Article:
A Brief History of Birmingham
800 - 1066
The climate gradually warmed up to c1000 AD and the early Medieval Warm Period lasted for over two centuries. It was partly responsible for the expansion of the Vikings, in that areas once under ice such as Greenland and Iceland were now open to settlement. Even North America was accessible.
From the 790s AD small Viking armies began to make annual raids on Britain. After 870 the Viking Great Army was resident in England and during the summer months moved around the country at will. By the 870s England was divided along Watling Street (A5), north and east of which was the Danelaw, south and west of which was English Mercia and Wessex.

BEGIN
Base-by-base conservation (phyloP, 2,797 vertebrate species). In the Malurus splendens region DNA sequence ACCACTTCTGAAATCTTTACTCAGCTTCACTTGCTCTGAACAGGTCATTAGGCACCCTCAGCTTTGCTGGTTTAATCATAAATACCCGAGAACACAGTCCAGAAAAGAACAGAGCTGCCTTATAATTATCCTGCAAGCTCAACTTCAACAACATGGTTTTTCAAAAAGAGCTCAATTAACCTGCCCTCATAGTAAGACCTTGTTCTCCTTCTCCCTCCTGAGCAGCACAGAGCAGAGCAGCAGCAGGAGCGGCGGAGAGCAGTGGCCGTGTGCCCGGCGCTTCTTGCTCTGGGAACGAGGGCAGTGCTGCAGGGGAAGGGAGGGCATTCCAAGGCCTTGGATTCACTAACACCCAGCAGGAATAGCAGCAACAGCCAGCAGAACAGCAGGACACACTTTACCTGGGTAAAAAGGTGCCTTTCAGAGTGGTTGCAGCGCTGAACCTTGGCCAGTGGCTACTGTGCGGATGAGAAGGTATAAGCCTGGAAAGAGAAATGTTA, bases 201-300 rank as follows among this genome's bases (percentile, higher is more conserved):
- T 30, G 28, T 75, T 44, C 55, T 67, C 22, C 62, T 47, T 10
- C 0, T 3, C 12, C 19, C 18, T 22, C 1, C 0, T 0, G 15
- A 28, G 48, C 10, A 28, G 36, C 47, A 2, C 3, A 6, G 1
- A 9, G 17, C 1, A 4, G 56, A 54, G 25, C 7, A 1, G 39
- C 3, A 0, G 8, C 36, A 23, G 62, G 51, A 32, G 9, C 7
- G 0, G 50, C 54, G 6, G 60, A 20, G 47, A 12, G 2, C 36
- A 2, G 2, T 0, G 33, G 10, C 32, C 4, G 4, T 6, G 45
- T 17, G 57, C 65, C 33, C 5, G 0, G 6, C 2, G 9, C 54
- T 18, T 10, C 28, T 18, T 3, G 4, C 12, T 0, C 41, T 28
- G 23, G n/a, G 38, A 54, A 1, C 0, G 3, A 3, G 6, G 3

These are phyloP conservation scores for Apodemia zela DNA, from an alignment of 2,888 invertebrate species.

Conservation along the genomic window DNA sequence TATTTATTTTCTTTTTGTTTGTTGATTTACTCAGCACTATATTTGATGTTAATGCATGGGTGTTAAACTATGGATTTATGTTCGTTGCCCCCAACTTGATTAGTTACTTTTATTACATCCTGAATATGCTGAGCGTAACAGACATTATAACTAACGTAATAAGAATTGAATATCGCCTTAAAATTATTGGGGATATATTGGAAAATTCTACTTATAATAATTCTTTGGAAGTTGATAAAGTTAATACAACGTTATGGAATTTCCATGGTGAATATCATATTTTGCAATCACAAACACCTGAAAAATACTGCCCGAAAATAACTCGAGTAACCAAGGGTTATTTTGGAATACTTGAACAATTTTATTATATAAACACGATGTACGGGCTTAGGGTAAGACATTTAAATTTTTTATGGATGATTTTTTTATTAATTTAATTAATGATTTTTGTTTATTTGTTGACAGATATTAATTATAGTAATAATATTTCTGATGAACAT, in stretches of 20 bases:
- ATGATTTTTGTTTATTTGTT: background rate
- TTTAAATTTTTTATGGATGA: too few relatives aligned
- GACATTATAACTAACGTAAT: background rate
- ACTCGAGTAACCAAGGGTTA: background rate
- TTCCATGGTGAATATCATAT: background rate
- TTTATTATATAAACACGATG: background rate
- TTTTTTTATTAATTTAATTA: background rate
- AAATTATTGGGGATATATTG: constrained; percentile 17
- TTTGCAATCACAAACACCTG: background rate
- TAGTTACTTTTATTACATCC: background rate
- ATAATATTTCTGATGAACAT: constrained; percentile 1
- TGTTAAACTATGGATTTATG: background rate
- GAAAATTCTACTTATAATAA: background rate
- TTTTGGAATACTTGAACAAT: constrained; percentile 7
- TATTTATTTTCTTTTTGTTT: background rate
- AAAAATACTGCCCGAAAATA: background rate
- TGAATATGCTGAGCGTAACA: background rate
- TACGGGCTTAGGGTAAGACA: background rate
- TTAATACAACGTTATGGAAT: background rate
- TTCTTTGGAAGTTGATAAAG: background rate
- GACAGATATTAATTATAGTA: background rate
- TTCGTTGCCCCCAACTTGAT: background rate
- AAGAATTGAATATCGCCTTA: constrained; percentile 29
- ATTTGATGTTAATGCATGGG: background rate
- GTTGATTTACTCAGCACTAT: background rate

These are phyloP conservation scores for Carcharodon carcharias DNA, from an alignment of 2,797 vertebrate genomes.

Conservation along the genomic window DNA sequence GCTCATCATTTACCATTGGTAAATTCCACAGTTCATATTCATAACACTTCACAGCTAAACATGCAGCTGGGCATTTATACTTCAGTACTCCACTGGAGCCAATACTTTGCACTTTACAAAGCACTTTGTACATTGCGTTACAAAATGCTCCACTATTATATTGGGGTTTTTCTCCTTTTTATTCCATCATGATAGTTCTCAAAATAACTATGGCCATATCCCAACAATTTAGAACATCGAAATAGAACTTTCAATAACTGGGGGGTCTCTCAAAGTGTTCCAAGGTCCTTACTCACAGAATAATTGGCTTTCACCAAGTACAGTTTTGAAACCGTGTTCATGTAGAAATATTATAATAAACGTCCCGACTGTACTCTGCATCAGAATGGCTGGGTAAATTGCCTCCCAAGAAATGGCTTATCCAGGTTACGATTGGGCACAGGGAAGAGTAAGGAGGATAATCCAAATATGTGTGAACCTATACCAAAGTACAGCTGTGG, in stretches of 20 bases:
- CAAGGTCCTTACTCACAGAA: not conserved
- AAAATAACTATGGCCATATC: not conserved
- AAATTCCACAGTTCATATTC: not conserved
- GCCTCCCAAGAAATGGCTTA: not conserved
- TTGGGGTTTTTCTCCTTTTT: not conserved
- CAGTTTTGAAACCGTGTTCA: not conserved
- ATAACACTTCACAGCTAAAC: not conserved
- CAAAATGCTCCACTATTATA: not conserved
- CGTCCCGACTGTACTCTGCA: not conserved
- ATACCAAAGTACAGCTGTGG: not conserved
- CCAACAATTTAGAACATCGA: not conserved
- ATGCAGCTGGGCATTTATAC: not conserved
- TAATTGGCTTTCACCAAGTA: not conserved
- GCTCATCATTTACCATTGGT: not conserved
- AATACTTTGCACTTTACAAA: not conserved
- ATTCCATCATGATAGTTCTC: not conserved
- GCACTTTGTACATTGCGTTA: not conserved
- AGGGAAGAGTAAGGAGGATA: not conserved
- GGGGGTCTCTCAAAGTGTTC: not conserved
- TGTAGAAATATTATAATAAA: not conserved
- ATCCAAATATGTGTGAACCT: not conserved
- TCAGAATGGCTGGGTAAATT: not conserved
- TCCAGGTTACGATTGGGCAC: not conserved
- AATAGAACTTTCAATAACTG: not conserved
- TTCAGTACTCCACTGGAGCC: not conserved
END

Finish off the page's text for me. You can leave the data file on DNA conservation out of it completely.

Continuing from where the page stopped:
There is no known evidence of Vikings in Birmingham. However, on two occasions the Viking Great Army is known to have passed nearby, travelling from Shoeburyness in Essex to Buttington in Shropshire in 893, and from the River Lea north of London to Bridgnorth in Shropshire in 895. Their route very likely took them along Watling Street, the modern A5 which passes through Fazeley near Tamworth.